Research continuum

Backstage at the lab

The high-tech astronomy of Seimei

Building East Asia’s newest and largest telescope

Human knowledge, like the universe, is constantly expanding. And now our ability to observe the heavens is about to expand even further.

In 2006 Kyoto University, Nagoya University, the National Astronomical Observatory of Japan (NAOJ), and Nano-Optonics Energy Inc began an over decade-long project to construct the largest telescope in East Asia. The “Okayama 3.8M Telescope”, recently nicknamed Seimei after the historical onmyoji and astrologer, will finally aim for the stars in late 2018. But it’s not just its sheer size that’s impressive: equipped with innovative new technologies, Seimei will be unrivaled in its speed and accuracy as it combs the cosmos.

March 2018: Project team member Masaru Kino explaining Seimei’s groundbreaking design

Bridging the skies

March 2018: The telescope awaiting its mirrors

East Asia has until now lacked a multipurpose, optical infra-red telescope with a diameter larger than 2.5 meters. This gap in terrestrial astronomy’s ability to gather high-quality data around the globe meant that if a cosmic phenomenon — such as a massive stellar explosion — were to suddenly appear over this hemisphere, crucial first records would be lost.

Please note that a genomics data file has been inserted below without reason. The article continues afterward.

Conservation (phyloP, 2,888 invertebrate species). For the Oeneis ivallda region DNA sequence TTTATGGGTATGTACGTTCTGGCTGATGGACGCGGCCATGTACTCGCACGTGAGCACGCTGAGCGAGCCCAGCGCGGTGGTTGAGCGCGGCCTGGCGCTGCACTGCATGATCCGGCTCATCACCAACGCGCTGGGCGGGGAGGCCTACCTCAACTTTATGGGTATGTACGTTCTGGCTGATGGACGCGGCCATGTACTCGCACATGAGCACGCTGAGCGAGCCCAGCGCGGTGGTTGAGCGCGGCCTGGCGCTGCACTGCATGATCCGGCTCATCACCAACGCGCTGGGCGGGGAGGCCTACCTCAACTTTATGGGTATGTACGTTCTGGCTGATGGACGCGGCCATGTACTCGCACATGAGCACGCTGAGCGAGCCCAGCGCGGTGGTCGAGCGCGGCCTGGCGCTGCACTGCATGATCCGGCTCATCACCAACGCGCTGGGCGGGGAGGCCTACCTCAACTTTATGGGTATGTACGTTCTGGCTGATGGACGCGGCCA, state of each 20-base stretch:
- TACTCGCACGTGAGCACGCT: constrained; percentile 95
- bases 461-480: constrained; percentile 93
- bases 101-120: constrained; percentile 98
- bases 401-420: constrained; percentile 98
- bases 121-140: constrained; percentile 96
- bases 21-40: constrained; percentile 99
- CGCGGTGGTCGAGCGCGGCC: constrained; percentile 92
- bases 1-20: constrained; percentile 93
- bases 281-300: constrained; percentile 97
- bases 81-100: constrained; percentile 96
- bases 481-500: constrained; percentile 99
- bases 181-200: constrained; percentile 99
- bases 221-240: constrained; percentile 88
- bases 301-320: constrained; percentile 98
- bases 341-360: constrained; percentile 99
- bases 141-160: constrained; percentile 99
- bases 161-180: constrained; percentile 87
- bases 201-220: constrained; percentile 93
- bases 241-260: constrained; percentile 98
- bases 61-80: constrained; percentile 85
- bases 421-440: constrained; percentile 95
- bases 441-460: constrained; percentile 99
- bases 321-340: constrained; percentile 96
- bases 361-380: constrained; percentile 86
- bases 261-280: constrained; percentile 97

Initial observations of giant stellar events are critical for researchers, but their rarity and unpredictability require constant, careful monitoring of the night sky. So this blindspot over Asia has been a planet-scale weakness.

For the telescope itself, it’s not just about being bigger and better; this new scope heralds a coming generation of high tech eyes on the sky. And what better place to put it than the Okayama Astrophysical Observatory in west Japan, home to an historical 188 cm telescope that — when completed in 1960 — was also the largest in Asia.

The Okayama Observatory, managed by NAOJ, working together with leading telescope technology developers at Kyoto University and Nagoya University, formed a team with the common goals of increasing the efficiency of construction as well as the movement and capture speed of the telescope itself.

The final hurdle was project funding, which is often difficult to surmount in Japan due to a lack of philanthropic traditions. Fortunately one KyotoU graduate thought differently, leading to Nano-Optonics Energy Inc contributing over a third of the project’s total cost. And so with all the pieces in place, in 2006 the 3.8M telescope project was formally launched.

Next-gen tech

“Three key technologies define this telescope,” explains Masaru Kino of KyotoU’s Graduate School of Science. “Its quick-slewing mount, segmented mirror design, and the mirror grinding itself. We have focused on improving speed and accuracy, since we plan to specialize in observing short-lived astronomical phenomena.”

Superflares are one such event type. Similar to our sun’s flares, these occur on distant stars with many times the energy level. Gamma-ray bursts are another target, consisting of violent eruptions of radiation from massive stars. And then there are black hole binaries, where a black hole and an ordinary star orbit each other. Each of these is extremely difficult to observe, as they only last for a brief period of time.

To make such observations with any accuracy, the telescope needs to be moved quickly. This is where the quick-slewing mount comes in: made of light-weight materials, the telescope’s striking lattice structure — considerably shorter than its 188 cm predecessor — can be readily rotated by just one or two people.